Vietnam gripped by football fever ahead of Under-23 Asian Cup final
HANOI (Reuters) – Amid a deafening symphony of motorbike horns and the sound of wooden spoons beating against kitchen pots and pans, thousands of Vietnamese took to the streets this week to celebrate victory in an otherwise little-followed sporting event: the Under-23 Asian Cup semi-finals.
The reaction might seem over the top for a non-elite football match but in Vietnam the result of Tuesday’s match was met with scenes of national celebration and unity usually seen around World Cup victories.
“When we won the semi-final, my blood was boiling. I couldn’t believe that it really happened,” said Nguyen Tung Duong, a small business owner in Hanoi who, like thousands of others, filled one of Hanoi’s many cafes and bars on Tuesday to watch the under-23 side beat Qatar in the semi-final.
“In that moment, I felt undying love for our Motherland”.
The progress of the side is seen as a good measure of where a country is likely to be in the next senior World Cup cycle and nations such as Qatar and China have invested heavily in building age-group teams as they look towards 2022.
And in Vietnam, which rarely fares well in international sports, the progress of the young team has become a national obsession.
“The atmosphere in Vietnam at the moment is as if the World Cup is being hosted here,” football commentator Truong Anh Ngoc told Reuters.
Cinemas are screening Saturday’s final against Uzbekistan for free. Companies are sending employees home early. Lists showing which of the men in the team are single are being widely shared by infatuated women on social media.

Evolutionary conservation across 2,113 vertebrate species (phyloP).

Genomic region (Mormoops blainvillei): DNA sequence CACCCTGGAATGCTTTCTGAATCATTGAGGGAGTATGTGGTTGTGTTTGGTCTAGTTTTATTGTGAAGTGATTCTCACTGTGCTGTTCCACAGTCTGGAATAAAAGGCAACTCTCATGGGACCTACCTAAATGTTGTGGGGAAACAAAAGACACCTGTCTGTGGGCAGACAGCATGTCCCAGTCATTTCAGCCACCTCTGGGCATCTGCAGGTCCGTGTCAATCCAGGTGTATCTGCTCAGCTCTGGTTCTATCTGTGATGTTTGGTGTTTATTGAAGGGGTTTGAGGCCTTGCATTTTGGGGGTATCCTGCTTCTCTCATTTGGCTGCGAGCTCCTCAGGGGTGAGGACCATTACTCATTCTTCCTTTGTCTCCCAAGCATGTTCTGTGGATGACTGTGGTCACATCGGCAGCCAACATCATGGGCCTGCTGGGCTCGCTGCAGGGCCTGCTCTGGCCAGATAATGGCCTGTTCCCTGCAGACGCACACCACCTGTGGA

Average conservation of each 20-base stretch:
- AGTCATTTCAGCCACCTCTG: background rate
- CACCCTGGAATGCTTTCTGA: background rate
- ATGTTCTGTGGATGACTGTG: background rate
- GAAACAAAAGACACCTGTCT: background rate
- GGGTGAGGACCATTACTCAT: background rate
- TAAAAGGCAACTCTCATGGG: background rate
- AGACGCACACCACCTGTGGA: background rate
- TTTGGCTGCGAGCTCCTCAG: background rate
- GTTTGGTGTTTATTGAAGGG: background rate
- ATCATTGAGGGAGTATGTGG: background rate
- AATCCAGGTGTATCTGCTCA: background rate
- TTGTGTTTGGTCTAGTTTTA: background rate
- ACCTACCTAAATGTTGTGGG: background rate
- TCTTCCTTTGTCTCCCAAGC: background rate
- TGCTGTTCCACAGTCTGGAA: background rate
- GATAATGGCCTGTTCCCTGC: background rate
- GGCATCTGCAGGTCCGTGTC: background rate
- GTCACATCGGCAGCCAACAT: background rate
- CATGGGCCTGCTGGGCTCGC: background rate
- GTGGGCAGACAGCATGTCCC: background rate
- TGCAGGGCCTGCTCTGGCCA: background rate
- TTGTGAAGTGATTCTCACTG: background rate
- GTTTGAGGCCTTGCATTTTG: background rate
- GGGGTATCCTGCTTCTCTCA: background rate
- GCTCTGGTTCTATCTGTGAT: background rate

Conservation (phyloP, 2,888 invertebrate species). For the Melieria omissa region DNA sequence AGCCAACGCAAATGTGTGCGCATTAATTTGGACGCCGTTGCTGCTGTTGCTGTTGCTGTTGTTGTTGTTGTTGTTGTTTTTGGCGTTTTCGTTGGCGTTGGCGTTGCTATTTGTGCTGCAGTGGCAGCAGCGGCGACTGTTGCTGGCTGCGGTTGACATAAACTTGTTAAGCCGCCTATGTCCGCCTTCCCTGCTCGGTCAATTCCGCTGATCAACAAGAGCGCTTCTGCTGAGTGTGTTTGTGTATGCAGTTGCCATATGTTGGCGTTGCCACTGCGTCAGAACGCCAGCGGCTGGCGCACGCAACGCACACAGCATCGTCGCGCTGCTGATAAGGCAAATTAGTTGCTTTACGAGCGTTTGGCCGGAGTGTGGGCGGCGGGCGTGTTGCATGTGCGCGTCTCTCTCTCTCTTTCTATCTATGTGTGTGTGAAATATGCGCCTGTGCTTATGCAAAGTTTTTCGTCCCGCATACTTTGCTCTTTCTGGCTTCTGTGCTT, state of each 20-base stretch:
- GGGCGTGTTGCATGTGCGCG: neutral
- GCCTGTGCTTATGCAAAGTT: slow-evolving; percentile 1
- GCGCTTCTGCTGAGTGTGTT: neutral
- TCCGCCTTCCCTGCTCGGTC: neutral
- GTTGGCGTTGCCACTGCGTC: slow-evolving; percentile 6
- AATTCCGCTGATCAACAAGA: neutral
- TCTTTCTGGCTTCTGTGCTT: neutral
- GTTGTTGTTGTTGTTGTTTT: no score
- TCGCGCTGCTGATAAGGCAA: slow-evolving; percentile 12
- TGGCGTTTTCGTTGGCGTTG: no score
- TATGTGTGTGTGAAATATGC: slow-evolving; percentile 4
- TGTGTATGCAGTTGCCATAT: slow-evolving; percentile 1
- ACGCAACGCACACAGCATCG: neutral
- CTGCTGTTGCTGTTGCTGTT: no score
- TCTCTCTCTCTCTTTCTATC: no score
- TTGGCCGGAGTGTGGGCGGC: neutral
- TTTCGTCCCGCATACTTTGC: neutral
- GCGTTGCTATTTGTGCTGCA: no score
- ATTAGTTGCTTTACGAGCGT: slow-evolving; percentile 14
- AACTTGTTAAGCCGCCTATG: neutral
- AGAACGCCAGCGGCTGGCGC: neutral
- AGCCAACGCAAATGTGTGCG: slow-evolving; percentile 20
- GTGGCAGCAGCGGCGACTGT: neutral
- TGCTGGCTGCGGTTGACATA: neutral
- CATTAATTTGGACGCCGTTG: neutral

Vietnam’s prime minister has announced cash rewards for the players while celebratory top hats have been improvised from bright red buckets usually used to potty-train young children.
VietJet Aviation has promised to paint the team and its South Korean coach on the side of a plane.
“Playing and defeating regional states enhances Vietnam’s self-perception of itself,” said Carl Thayer, an expert on Vietnam at the Australian Defence Force Academy and former National Secretary of the Australian Soccer Referee’s Federation.
“Winning at soccer is self-validating, Vietnam has broken out of its Cold War isolation as a member of the socialist camp and joined the Asian Confederation of soccer playing nations,” said Thayer.
The last time Vietnamese people took to the streets in massive numbers for a sporting event was when they won an ASEAN football tournament 10 years ago.
If the team wins on Saturday, the party is expected to consume every Vietnamese city into the early hours – a rare display of mass demonstration in a country where large gatherings of people are closely watched by the authorities.
“How better to thumb your nose at the local police wrapped in the national flag patriotically celebrating a victory!” said Thayer.